Campus Reform | Clemson U. police to monitor students' social media during Ga. Tech. game

Clemson U. police to monitor students' social media during Ga. Tech. game

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The Clemson University Tigers will take on Georgia Tech Thursday night, and while the players have their eyes on the ball, a group of students and police will have their eyes on social media activity.

According to the Greenville News, Greg Mullen, police chief for Clemson and Andrew Pyle, a faculty fellow of Clemson’s division of public safety, developed the idea to monitor social media platforms for words such as “kill” throughout the game. The article states that in addition to the word “kill,” the team will also be on the lookout for references to weapons to identify and prevent any threats that may happen on campus. 

Mullen cited recent mass shootings as one reason for the decision to monitor social media posts.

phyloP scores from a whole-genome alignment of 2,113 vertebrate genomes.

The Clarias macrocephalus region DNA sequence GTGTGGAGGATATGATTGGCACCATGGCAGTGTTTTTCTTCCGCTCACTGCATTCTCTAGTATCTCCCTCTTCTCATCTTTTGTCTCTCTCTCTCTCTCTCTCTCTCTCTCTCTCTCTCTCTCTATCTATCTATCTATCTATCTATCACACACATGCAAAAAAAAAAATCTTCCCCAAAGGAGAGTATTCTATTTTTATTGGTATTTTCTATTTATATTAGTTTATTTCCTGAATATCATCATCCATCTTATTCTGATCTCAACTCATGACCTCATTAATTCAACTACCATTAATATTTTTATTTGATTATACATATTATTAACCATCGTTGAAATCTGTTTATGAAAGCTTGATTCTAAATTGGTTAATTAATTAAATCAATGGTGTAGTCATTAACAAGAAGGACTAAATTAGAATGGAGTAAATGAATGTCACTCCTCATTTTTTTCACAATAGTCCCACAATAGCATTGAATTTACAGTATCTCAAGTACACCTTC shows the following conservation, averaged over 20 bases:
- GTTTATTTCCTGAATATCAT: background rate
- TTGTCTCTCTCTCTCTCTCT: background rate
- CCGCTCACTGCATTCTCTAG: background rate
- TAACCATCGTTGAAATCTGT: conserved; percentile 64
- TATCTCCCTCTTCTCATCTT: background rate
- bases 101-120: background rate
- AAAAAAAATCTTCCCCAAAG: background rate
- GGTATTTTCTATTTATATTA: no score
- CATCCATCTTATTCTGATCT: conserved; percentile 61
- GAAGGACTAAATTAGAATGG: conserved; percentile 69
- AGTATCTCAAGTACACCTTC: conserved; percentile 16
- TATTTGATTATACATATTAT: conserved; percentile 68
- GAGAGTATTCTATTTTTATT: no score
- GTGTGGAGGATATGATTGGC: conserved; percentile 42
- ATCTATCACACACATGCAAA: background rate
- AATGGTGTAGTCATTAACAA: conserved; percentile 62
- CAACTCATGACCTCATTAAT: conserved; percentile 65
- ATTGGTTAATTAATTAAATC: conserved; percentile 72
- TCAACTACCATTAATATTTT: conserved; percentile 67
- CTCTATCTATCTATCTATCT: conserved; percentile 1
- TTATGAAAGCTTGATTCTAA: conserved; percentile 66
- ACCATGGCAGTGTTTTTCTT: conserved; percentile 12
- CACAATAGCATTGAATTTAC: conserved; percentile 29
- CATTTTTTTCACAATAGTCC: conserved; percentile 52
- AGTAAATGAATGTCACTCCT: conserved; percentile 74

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"There’s a lot of evidence that demonstrates that people engage in mass casualty attacks, or other types of targeted violence, have either communicated or had activity over social media," Mullen said, according to the Greenville News.

Nicole Nelly of Speech First told Campus Reform this isn’t a new idea. However, she said, there is the possibility of students’ words being taken out of context. For instance, if a student uses the word “kill” in reference to hoping one team defeats the other, the meaning could be misconstrued.

“Social media monitoring on campuses isn't a new trend - indeed, many school's bias response teams assert jurisdiction over posts made online - and there's always the possibility that humor, satire, and parody can be taken out of context and used against a student,” Neily said.

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According to Pyle, the university has a program that can search for keywords and highlight them for the team. However, since it is a program, Pyle says, it cannot recognize sarcasm or “colloquial phrases,” and jokes. 

“I'm hesitant to criticize the program outright without seeing how it's applied in practice - but it's definitely something that will be worth keeping an eye on this coming year,” Neily told Campus Reform

The university declined to comment at the time of publication. 

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